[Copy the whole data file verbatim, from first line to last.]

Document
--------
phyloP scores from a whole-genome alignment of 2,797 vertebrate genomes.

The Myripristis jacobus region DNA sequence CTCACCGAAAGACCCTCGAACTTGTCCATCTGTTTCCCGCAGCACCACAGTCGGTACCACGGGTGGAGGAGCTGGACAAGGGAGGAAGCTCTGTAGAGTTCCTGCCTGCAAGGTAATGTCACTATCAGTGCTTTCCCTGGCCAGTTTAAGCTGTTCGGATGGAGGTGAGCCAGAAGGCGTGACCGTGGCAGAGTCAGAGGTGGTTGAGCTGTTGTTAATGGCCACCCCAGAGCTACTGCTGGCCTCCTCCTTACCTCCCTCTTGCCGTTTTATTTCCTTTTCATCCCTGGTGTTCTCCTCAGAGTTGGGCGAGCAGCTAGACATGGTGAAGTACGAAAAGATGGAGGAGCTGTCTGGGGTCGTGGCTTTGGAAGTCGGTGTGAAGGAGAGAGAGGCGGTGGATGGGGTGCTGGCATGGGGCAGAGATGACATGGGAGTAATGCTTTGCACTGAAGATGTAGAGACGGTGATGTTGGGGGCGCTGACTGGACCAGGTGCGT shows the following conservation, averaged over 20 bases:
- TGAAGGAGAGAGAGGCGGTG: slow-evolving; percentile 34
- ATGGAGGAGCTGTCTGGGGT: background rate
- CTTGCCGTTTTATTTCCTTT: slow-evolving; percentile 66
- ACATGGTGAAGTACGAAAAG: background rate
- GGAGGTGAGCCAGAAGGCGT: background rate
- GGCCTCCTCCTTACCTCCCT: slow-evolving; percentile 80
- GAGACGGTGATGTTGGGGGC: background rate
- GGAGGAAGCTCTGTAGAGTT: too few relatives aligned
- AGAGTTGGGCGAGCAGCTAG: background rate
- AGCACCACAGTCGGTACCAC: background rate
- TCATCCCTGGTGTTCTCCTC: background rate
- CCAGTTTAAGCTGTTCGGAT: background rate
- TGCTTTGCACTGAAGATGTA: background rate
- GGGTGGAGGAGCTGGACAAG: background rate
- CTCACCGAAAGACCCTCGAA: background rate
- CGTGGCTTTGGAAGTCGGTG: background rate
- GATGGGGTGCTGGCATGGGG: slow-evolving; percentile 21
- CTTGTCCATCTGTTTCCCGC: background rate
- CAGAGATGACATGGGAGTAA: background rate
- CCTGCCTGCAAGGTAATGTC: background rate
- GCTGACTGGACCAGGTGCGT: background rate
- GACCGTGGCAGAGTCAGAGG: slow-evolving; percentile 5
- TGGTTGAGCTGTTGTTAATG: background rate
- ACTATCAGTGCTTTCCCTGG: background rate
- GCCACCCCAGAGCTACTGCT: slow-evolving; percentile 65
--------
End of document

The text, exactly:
phyloP scores from a whole-genome alignment of 2,797 vertebrate genomes.

The Myripristis jacobus region DNA sequence CTCACCGAAAGACCCTCGAACTTGTCCATCTGTTTCCCGCAGCACCACAGTCGGTACCACGGGTGGAGGAGCTGGACAAGGGAGGAAGCTCTGTAGAGTTCCTGCCTGCAAGGTAATGTCACTATCAGTGCTTTCCCTGGCCAGTTTAAGCTGTTCGGATGGAGGTGAGCCAGAAGGCGTGACCGTGGCAGAGTCAGAGGTGGTTGAGCTGTTGTTAATGGCCACCCCAGAGCTACTGCTGGCCTCCTCCTTACCTCCCTCTTGCCGTTTTATTTCCTTTTCATCCCTGGTGTTCTCCTCAGAGTTGGGCGAGCAGCTAGACATGGTGAAGTACGAAAAGATGGAGGAGCTGTCTGGGGTCGTGGCTTTGGAAGTCGGTGTGAAGGAGAGAGAGGCGGTGGATGGGGTGCTGGCATGGGGCAGAGATGACATGGGAGTAATGCTTTGCACTGAAGATGTAGAGACGGTGATGTTGGGGGCGCTGACTGGACCAGGTGCGT shows the following conservation, averaged over 20 bases:
- TGAAGGAGAGAGAGGCGGTG: slow-evolving; percentile 34
- ATGGAGGAGCTGTCTGGGGT: background rate
- CTTGCCGTTTTATTTCCTTT: slow-evolving; percentile 66
- ACATGGTGAAGTACGAAAAG: background rate
- GGAGGTGAGCCAGAAGGCGT: background rate
- GGCCTCCTCCTTACCTCCCT: slow-evolving; percentile 80
- GAGACGGTGATGTTGGGGGC: background rate
- GGAGGAAGCTCTGTAGAGTT: too few relatives aligned
- AGAGTTGGGCGAGCAGCTAG: background rate
- AGCACCACAGTCGGTACCAC: background rate
- TCATCCCTGGTGTTCTCCTC: background rate
- CCAGTTTAAGCTGTTCGGAT: background rate
- TGCTTTGCACTGAAGATGTA: background rate
- GGGTGGAGGAGCTGGACAAG: background rate
- CTCACCGAAAGACCCTCGAA: background rate
- CGTGGCTTTGGAAGTCGGTG: background rate
- GATGGGGTGCTGGCATGGGG: slow-evolving; percentile 21
- CTTGTCCATCTGTTTCCCGC: background rate
- CAGAGATGACATGGGAGTAA: background rate
- CCTGCCTGCAAGGTAATGTC: background rate
- GCTGACTGGACCAGGTGCGT: background rate
- GACCGTGGCAGAGTCAGAGG: slow-evolving; percentile 5
- TGGTTGAGCTGTTGTTAATG: background rate
- ACTATCAGTGCTTTCCCTGG: background rate
- GCCACCCCAGAGCTACTGCT: slow-evolving; percentile 65